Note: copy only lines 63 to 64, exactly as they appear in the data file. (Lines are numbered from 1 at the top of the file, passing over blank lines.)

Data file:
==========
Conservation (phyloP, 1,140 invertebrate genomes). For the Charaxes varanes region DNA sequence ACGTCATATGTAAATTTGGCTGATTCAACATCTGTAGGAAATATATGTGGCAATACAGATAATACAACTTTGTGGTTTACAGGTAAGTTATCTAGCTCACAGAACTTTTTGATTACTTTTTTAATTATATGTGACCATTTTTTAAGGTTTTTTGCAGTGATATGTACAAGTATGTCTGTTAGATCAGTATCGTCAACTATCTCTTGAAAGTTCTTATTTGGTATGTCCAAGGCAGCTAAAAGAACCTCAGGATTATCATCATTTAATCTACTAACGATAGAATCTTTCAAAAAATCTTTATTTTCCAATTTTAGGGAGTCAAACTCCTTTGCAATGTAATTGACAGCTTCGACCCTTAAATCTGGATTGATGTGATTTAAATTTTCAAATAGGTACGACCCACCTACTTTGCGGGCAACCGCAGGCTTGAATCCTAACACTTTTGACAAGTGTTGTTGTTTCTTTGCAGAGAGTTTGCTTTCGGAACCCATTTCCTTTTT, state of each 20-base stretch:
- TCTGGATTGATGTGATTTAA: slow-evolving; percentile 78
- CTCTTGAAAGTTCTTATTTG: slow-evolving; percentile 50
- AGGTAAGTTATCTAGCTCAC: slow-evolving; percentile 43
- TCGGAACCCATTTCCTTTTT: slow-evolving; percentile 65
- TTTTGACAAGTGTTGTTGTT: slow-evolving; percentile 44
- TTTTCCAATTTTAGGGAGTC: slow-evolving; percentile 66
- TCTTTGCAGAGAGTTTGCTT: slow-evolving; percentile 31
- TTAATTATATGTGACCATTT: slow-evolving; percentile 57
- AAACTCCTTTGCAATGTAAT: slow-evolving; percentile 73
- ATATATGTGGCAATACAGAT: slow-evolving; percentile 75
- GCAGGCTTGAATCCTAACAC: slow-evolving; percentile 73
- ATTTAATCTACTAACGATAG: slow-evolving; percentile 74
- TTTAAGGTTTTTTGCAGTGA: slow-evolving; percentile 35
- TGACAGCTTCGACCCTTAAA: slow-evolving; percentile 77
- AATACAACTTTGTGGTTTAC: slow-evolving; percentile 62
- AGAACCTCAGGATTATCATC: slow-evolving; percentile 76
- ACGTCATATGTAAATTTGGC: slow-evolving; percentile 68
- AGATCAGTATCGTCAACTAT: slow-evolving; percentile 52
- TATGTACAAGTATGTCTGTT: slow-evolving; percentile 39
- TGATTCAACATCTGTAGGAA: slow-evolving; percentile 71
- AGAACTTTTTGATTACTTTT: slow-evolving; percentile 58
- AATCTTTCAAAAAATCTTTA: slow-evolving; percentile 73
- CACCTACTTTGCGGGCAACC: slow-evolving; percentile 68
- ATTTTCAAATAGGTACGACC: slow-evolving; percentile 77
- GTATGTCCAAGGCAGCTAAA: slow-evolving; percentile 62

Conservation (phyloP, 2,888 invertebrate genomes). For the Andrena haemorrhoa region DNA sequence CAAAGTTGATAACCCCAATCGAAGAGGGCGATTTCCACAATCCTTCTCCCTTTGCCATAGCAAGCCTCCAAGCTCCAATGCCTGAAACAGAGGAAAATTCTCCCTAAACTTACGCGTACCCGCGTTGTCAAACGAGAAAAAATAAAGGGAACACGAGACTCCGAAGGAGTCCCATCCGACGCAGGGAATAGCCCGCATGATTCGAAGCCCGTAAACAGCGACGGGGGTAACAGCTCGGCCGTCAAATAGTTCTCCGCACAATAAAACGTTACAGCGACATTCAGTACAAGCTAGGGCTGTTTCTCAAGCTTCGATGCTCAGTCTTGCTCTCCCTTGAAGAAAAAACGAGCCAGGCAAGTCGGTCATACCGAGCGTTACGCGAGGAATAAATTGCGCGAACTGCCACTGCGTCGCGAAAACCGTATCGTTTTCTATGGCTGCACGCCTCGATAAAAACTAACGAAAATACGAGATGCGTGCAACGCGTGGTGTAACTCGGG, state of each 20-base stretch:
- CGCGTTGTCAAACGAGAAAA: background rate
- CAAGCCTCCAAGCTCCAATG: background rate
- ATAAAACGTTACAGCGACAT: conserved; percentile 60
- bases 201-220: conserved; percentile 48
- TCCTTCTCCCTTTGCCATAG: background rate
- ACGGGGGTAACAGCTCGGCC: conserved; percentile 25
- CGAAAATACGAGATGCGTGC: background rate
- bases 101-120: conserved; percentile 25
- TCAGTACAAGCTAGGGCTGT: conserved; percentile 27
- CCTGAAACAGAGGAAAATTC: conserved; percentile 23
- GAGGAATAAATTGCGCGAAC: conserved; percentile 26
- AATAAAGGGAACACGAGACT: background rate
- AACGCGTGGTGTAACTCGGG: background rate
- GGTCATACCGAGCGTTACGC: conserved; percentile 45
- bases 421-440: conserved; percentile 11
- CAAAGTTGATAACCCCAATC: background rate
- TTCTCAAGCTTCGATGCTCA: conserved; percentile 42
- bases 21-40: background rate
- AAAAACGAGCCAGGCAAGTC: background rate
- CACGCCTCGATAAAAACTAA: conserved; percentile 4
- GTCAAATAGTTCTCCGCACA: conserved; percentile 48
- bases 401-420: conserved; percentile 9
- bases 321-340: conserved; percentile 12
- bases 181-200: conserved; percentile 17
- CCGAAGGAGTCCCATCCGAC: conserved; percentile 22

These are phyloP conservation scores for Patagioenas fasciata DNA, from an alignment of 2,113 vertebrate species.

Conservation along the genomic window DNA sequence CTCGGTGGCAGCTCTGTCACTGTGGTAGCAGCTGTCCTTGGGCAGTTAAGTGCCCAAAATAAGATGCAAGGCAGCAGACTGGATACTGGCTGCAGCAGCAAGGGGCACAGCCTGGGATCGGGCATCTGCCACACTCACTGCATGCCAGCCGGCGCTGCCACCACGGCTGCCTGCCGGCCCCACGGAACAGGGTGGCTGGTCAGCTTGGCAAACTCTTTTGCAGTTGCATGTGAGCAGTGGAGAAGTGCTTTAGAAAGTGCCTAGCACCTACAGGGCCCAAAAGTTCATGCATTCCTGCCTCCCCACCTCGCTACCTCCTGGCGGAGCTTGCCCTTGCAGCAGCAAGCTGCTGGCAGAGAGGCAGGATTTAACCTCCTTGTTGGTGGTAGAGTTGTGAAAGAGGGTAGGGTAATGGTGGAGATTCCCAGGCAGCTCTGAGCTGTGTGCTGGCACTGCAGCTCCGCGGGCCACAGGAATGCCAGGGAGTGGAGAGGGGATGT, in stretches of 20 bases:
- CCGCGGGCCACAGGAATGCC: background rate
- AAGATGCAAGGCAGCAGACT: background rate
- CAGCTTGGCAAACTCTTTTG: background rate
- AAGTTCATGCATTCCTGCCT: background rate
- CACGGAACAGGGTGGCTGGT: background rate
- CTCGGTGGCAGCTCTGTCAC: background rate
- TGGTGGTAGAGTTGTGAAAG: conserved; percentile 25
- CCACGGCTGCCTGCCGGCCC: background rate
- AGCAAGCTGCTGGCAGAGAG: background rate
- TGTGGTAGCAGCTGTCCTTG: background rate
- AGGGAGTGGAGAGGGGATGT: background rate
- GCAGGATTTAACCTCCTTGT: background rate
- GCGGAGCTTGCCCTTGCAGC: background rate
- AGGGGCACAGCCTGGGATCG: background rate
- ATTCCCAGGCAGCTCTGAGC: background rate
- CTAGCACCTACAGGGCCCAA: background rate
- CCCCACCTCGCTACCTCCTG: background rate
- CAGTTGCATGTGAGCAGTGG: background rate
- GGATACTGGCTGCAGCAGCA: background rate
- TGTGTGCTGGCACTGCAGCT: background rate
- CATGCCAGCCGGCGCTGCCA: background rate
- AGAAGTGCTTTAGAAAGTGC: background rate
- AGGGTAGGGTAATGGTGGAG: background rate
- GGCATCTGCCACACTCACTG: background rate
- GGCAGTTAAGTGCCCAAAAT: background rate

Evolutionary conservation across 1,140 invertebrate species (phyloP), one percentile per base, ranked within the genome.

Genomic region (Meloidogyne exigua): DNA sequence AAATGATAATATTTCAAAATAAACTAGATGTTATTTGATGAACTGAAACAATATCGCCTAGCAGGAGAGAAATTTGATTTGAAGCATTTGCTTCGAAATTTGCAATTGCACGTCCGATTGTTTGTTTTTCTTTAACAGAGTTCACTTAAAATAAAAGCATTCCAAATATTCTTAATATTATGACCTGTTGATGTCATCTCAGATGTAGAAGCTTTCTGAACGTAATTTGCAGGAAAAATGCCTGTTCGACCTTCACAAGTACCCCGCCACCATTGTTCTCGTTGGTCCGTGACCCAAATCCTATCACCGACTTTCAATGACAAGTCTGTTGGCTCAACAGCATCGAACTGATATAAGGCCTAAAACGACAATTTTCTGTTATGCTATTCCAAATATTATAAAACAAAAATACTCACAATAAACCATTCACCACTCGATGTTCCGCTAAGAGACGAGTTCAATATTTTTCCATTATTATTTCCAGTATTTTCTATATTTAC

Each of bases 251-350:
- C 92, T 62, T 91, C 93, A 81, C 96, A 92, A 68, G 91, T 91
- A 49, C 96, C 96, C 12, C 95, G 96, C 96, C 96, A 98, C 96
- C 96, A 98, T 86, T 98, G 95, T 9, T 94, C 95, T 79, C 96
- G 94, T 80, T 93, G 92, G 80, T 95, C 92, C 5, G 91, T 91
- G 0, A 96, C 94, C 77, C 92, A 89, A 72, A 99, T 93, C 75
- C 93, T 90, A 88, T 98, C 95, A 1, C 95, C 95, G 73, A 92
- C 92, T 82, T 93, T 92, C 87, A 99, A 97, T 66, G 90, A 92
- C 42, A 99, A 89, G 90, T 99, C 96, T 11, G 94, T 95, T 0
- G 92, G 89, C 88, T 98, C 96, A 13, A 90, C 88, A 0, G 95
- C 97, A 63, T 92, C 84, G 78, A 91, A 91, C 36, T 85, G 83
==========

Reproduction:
- AGCAAGCTGCTGGCAGAGAG: background rate
- TGTGGTAGCAGCTGTCCTTG: background rate